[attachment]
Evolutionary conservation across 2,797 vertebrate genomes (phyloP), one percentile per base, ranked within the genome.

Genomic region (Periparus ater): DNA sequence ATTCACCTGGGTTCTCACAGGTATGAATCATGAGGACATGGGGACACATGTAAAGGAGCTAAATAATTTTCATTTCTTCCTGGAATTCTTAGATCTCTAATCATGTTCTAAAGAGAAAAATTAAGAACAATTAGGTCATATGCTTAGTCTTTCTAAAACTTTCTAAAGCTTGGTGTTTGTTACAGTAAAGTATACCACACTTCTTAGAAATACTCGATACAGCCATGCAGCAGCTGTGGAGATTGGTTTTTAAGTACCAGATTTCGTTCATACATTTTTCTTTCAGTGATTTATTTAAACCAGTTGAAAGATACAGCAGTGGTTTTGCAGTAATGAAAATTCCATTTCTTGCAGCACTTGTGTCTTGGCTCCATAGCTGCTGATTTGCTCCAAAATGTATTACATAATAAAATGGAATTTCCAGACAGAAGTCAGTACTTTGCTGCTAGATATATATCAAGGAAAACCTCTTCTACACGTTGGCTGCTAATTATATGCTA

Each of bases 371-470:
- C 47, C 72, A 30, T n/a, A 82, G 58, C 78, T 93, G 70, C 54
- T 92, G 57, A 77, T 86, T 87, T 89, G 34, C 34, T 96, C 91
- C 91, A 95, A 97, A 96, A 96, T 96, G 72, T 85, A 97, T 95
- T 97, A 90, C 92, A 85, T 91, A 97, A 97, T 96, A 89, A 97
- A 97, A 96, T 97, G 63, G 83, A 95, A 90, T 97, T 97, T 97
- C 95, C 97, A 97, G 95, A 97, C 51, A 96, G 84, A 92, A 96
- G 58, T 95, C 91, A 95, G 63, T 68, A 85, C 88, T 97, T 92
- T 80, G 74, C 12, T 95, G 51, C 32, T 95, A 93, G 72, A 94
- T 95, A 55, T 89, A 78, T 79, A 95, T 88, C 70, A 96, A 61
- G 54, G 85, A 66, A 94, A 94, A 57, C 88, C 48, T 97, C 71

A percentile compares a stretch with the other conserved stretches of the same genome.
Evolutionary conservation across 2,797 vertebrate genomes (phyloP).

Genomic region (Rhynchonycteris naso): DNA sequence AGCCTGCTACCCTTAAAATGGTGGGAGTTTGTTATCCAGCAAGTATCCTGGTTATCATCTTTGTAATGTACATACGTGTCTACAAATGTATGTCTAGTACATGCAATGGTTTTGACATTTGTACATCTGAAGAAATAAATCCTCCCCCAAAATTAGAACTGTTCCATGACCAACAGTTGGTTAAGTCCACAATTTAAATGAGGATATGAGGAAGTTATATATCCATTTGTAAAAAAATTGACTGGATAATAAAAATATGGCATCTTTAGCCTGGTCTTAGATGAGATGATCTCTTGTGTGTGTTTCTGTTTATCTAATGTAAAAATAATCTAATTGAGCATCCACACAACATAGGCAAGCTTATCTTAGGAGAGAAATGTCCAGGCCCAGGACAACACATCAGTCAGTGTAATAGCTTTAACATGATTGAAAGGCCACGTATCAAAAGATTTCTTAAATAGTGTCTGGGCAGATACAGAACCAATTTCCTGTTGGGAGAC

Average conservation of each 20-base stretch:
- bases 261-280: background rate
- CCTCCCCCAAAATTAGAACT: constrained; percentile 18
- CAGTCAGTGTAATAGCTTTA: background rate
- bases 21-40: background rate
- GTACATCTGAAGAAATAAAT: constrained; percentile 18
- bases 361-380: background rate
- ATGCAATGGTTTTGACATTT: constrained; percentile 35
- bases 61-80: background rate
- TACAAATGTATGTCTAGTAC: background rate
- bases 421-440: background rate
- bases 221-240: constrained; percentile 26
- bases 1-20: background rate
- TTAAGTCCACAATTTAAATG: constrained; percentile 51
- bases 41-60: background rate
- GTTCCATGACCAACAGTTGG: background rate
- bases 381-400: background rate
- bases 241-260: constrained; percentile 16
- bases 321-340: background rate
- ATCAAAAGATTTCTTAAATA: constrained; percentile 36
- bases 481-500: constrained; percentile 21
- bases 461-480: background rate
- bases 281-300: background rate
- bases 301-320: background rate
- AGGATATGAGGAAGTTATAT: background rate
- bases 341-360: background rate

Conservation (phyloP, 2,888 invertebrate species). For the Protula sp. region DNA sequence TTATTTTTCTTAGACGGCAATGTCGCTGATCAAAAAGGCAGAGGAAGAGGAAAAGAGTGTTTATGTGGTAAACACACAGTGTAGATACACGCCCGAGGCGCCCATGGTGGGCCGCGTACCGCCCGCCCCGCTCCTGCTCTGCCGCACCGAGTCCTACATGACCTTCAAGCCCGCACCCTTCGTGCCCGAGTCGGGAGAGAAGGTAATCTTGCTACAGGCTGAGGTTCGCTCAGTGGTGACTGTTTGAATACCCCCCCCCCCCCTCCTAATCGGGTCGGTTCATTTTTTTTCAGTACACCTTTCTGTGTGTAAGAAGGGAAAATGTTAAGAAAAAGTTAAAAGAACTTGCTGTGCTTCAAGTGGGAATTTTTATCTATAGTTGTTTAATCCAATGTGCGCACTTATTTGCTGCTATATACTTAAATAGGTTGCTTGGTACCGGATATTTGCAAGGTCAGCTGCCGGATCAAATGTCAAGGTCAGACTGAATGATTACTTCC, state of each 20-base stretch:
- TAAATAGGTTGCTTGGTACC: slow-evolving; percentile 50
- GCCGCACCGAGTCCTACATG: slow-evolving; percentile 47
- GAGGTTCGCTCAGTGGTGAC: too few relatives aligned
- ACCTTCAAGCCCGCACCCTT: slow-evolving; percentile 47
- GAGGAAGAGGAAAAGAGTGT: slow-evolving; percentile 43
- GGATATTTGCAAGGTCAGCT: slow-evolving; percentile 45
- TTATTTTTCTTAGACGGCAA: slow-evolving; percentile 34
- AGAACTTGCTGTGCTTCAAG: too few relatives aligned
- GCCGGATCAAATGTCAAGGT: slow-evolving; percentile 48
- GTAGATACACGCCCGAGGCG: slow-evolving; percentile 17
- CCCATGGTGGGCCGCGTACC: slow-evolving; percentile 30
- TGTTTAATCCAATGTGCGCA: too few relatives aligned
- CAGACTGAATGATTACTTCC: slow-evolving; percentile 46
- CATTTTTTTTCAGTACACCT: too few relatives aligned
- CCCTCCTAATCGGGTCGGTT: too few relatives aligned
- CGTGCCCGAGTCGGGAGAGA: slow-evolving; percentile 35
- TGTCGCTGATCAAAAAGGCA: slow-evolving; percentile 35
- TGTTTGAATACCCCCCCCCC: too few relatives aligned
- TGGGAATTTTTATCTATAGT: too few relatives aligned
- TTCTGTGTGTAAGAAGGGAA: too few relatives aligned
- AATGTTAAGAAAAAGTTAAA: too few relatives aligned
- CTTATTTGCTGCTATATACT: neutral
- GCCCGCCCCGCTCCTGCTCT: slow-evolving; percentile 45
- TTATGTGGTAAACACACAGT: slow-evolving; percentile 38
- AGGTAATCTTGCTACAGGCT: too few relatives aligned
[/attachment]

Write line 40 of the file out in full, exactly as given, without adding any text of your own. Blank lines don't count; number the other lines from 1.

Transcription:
- bases 301-320: background rate